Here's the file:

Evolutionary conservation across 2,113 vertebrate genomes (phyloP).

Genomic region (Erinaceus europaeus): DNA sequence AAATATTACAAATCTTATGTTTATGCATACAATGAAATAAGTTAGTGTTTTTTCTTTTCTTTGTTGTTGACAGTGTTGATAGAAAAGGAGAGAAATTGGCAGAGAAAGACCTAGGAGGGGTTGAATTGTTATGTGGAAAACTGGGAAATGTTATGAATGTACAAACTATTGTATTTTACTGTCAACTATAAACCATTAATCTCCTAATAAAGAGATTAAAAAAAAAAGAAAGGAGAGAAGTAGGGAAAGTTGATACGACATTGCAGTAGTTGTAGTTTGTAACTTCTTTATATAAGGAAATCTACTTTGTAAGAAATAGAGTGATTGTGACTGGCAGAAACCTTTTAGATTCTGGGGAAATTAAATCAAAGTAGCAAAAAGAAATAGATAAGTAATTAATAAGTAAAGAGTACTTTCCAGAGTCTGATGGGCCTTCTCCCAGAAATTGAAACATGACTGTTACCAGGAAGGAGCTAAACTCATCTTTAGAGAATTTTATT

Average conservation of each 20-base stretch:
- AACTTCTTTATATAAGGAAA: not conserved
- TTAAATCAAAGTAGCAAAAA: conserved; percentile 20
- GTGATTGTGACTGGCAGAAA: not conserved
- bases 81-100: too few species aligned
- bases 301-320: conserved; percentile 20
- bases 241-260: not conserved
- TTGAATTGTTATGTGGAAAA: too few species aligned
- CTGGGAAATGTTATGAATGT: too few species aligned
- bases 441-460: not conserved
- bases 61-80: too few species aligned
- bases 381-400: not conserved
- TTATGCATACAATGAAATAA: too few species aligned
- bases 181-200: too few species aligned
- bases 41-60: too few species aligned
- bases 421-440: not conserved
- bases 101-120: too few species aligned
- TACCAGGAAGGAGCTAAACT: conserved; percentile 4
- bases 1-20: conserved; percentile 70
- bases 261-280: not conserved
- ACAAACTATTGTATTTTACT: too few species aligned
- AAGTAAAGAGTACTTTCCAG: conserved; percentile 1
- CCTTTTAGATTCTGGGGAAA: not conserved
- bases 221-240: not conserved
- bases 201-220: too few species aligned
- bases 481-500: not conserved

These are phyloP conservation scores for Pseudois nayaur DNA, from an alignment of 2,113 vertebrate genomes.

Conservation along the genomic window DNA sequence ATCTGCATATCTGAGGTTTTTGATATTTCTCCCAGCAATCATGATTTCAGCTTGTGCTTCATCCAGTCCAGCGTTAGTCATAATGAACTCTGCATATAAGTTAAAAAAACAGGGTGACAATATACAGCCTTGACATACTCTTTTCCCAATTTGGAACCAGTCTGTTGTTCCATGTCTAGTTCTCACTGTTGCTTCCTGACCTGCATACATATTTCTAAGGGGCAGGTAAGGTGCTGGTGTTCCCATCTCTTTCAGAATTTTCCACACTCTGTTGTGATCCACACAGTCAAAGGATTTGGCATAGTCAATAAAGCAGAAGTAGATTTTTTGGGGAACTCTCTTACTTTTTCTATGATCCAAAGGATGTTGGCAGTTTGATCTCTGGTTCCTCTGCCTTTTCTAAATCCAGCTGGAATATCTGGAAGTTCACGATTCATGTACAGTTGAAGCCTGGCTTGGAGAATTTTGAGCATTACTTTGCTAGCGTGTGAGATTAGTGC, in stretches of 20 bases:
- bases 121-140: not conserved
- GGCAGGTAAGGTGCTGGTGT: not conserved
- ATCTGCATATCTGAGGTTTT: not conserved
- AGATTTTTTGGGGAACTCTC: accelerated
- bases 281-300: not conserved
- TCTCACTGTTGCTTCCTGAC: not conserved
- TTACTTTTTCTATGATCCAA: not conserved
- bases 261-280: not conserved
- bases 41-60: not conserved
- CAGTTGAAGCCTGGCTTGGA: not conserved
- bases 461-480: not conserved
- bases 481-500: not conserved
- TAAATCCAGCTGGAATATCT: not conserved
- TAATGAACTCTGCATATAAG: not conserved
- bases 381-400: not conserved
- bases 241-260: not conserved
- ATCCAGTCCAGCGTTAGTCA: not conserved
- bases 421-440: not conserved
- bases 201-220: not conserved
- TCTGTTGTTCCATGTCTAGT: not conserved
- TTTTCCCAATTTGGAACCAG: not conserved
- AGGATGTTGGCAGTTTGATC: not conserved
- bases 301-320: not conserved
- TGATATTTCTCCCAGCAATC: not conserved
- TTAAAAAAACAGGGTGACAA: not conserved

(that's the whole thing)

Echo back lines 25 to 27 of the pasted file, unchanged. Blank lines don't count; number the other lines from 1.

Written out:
- CCTTTTAGATTCTGGGGAAA: not conserved
- bases 221-240: not conserved
- bases 201-220: too few species aligned